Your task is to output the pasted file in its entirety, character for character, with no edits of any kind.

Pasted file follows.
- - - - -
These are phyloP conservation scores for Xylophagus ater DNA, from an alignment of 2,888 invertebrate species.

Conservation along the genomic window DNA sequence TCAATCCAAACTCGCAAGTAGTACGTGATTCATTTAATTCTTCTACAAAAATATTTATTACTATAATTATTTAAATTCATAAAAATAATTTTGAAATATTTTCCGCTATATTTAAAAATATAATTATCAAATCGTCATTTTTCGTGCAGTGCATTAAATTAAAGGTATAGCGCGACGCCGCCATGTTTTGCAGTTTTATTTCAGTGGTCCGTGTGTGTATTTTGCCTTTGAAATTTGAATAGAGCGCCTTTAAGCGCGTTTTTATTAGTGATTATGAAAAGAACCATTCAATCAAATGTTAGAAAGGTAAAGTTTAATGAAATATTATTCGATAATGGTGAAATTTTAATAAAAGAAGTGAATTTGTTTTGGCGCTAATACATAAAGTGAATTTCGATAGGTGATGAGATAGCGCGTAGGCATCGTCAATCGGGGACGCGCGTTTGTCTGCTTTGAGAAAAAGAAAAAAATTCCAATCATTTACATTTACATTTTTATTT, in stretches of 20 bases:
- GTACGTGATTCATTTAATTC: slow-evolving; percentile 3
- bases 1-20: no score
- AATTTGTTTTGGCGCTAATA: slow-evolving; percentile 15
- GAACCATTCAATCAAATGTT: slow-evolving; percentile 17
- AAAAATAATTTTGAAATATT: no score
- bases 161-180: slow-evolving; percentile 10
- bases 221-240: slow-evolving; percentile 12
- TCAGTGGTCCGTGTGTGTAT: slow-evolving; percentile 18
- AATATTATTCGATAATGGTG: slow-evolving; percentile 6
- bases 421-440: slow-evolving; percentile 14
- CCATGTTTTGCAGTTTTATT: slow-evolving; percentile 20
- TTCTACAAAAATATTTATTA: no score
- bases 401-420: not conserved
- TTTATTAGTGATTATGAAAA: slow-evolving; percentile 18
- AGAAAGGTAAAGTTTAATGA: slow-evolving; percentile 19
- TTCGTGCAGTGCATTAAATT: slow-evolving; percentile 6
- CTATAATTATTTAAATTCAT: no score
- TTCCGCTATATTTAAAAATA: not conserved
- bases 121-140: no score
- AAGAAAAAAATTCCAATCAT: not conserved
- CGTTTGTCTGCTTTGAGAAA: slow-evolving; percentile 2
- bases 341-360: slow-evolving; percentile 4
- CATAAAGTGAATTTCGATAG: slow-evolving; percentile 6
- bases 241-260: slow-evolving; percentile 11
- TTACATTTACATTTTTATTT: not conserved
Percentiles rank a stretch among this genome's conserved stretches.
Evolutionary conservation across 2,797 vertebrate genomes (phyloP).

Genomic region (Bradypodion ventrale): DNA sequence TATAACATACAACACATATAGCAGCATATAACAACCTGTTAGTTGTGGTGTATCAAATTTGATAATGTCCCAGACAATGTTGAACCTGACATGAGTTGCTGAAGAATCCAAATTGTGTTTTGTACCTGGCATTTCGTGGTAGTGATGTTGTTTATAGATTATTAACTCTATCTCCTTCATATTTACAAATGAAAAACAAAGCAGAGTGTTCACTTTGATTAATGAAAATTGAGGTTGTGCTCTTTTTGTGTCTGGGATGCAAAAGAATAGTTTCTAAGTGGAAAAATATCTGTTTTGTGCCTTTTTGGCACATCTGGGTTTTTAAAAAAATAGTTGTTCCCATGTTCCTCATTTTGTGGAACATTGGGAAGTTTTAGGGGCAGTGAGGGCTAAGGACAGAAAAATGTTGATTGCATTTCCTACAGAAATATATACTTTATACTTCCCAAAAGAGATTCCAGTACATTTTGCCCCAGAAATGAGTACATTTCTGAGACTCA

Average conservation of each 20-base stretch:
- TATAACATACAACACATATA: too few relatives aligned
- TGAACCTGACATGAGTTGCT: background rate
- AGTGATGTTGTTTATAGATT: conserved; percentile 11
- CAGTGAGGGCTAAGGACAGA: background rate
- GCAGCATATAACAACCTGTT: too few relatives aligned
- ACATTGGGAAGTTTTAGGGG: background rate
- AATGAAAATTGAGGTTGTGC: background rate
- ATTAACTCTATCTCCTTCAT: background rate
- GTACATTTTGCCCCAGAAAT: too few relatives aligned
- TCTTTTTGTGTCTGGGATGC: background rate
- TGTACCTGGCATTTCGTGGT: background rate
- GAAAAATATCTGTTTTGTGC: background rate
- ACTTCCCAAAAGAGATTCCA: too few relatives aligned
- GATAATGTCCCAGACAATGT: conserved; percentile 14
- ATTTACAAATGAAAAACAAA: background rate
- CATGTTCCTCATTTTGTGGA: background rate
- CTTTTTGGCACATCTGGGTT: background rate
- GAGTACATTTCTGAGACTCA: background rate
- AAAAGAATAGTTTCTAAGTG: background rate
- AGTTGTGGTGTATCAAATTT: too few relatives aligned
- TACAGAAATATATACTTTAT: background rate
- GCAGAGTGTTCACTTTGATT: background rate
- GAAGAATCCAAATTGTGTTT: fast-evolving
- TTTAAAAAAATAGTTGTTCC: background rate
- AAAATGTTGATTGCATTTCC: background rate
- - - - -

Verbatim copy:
These are phyloP conservation scores for Xylophagus ater DNA, from an alignment of 2,888 invertebrate species.

Conservation along the genomic window DNA sequence TCAATCCAAACTCGCAAGTAGTACGTGATTCATTTAATTCTTCTACAAAAATATTTATTACTATAATTATTTAAATTCATAAAAATAATTTTGAAATATTTTCCGCTATATTTAAAAATATAATTATCAAATCGTCATTTTTCGTGCAGTGCATTAAATTAAAGGTATAGCGCGACGCCGCCATGTTTTGCAGTTTTATTTCAGTGGTCCGTGTGTGTATTTTGCCTTTGAAATTTGAATAGAGCGCCTTTAAGCGCGTTTTTATTAGTGATTATGAAAAGAACCATTCAATCAAATGTTAGAAAGGTAAAGTTTAATGAAATATTATTCGATAATGGTGAAATTTTAATAAAAGAAGTGAATTTGTTTTGGCGCTAATACATAAAGTGAATTTCGATAGGTGATGAGATAGCGCGTAGGCATCGTCAATCGGGGACGCGCGTTTGTCTGCTTTGAGAAAAAGAAAAAAATTCCAATCATTTACATTTACATTTTTATTT, in stretches of 20 bases:
- GTACGTGATTCATTTAATTC: slow-evolving; percentile 3
- bases 1-20: no score
- AATTTGTTTTGGCGCTAATA: slow-evolving; percentile 15
- GAACCATTCAATCAAATGTT: slow-evolving; percentile 17
- AAAAATAATTTTGAAATATT: no score
- bases 161-180: slow-evolving; percentile 10
- bases 221-240: slow-evolving; percentile 12
- TCAGTGGTCCGTGTGTGTAT: slow-evolving; percentile 18
- AATATTATTCGATAATGGTG: slow-evolving; percentile 6
- bases 421-440: slow-evolving; percentile 14
- CCATGTTTTGCAGTTTTATT: slow-evolving; percentile 20
- TTCTACAAAAATATTTATTA: no score
- bases 401-420: not conserved
- TTTATTAGTGATTATGAAAA: slow-evolving; percentile 18
- AGAAAGGTAAAGTTTAATGA: slow-evolving; percentile 19
- TTCGTGCAGTGCATTAAATT: slow-evolving; percentile 6
- CTATAATTATTTAAATTCAT: no score
- TTCCGCTATATTTAAAAATA: not conserved
- bases 121-140: no score
- AAGAAAAAAATTCCAATCAT: not conserved
- CGTTTGTCTGCTTTGAGAAA: slow-evolving; percentile 2
- bases 341-360: slow-evolving; percentile 4
- CATAAAGTGAATTTCGATAG: slow-evolving; percentile 6
- bases 241-260: slow-evolving; percentile 11
- TTACATTTACATTTTTATTT: not conserved
Percentiles rank a stretch among this genome's conserved stretches.
Evolutionary conservation across 2,797 vertebrate genomes (phyloP).

Genomic region (Bradypodion ventrale): DNA sequence TATAACATACAACACATATAGCAGCATATAACAACCTGTTAGTTGTGGTGTATCAAATTTGATAATGTCCCAGACAATGTTGAACCTGACATGAGTTGCTGAAGAATCCAAATTGTGTTTTGTACCTGGCATTTCGTGGTAGTGATGTTGTTTATAGATTATTAACTCTATCTCCTTCATATTTACAAATGAAAAACAAAGCAGAGTGTTCACTTTGATTAATGAAAATTGAGGTTGTGCTCTTTTTGTGTCTGGGATGCAAAAGAATAGTTTCTAAGTGGAAAAATATCTGTTTTGTGCCTTTTTGGCACATCTGGGTTTTTAAAAAAATAGTTGTTCCCATGTTCCTCATTTTGTGGAACATTGGGAAGTTTTAGGGGCAGTGAGGGCTAAGGACAGAAAAATGTTGATTGCATTTCCTACAGAAATATATACTTTATACTTCCCAAAAGAGATTCCAGTACATTTTGCCCCAGAAATGAGTACATTTCTGAGACTCA

Average conservation of each 20-base stretch:
- TATAACATACAACACATATA: too few relatives aligned
- TGAACCTGACATGAGTTGCT: background rate
- AGTGATGTTGTTTATAGATT: conserved; percentile 11
- CAGTGAGGGCTAAGGACAGA: background rate
- GCAGCATATAACAACCTGTT: too few relatives aligned
- ACATTGGGAAGTTTTAGGGG: background rate
- AATGAAAATTGAGGTTGTGC: background rate
- ATTAACTCTATCTCCTTCAT: background rate
- GTACATTTTGCCCCAGAAAT: too few relatives aligned
- TCTTTTTGTGTCTGGGATGC: background rate
- TGTACCTGGCATTTCGTGGT: background rate
- GAAAAATATCTGTTTTGTGC: background rate
- ACTTCCCAAAAGAGATTCCA: too few relatives aligned
- GATAATGTCCCAGACAATGT: conserved; percentile 14
- ATTTACAAATGAAAAACAAA: background rate
- CATGTTCCTCATTTTGTGGA: background rate
- CTTTTTGGCACATCTGGGTT: background rate
- GAGTACATTTCTGAGACTCA: background rate
- AAAAGAATAGTTTCTAAGTG: background rate
- AGTTGTGGTGTATCAAATTT: too few relatives aligned
- TACAGAAATATATACTTTAT: background rate
- GCAGAGTGTTCACTTTGATT: background rate
- GAAGAATCCAAATTGTGTTT: fast-evolving
- TTTAAAAAAATAGTTGTTCC: background rate
- AAAATGTTGATTGCATTTCC: background rate